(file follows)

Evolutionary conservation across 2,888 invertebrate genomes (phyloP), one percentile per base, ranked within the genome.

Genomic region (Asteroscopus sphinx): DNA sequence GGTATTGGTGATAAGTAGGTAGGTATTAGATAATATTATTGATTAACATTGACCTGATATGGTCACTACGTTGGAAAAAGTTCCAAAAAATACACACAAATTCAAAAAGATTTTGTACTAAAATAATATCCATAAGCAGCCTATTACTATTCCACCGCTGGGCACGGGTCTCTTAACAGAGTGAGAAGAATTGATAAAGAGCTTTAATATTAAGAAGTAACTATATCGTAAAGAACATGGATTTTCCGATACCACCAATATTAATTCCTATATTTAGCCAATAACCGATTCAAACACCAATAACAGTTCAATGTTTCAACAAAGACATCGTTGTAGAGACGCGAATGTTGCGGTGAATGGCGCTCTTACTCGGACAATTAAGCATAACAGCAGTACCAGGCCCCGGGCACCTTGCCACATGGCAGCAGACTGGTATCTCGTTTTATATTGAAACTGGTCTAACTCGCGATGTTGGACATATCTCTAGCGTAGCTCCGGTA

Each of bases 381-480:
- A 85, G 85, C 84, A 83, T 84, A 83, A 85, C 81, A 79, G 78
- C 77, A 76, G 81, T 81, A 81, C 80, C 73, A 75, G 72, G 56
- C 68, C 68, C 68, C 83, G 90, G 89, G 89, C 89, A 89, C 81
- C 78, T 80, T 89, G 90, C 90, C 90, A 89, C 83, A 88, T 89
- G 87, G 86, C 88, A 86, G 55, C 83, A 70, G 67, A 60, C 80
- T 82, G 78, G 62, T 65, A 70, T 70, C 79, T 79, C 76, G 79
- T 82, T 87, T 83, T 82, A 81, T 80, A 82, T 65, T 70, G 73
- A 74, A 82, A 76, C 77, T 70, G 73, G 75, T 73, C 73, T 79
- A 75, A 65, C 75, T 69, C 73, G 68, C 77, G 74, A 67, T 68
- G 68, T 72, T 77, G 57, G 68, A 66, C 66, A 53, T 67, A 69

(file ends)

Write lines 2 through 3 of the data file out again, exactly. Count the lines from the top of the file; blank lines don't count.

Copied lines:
Genomic region (Asteroscopus sphinx): DNA sequence GGTATTGGTGATAAGTAGGTAGGTATTAGATAATATTATTGATTAACATTGACCTGATATGGTCACTACGTTGGAAAAAGTTCCAAAAAATACACACAAATTCAAAAAGATTTTGTACTAAAATAATATCCATAAGCAGCCTATTACTATTCCACCGCTGGGCACGGGTCTCTTAACAGAGTGAGAAGAATTGATAAAGAGCTTTAATATTAAGAAGTAACTATATCGTAAAGAACATGGATTTTCCGATACCACCAATATTAATTCCTATATTTAGCCAATAACCGATTCAAACACCAATAACAGTTCAATGTTTCAACAAAGACATCGTTGTAGAGACGCGAATGTTGCGGTGAATGGCGCTCTTACTCGGACAATTAAGCATAACAGCAGTACCAGGCCCCGGGCACCTTGCCACATGGCAGCAGACTGGTATCTCGTTTTATATTGAAACTGGTCTAACTCGCGATGTTGGACATATCTCTAGCGTAGCTCCGGTA

Each of bases 381-480: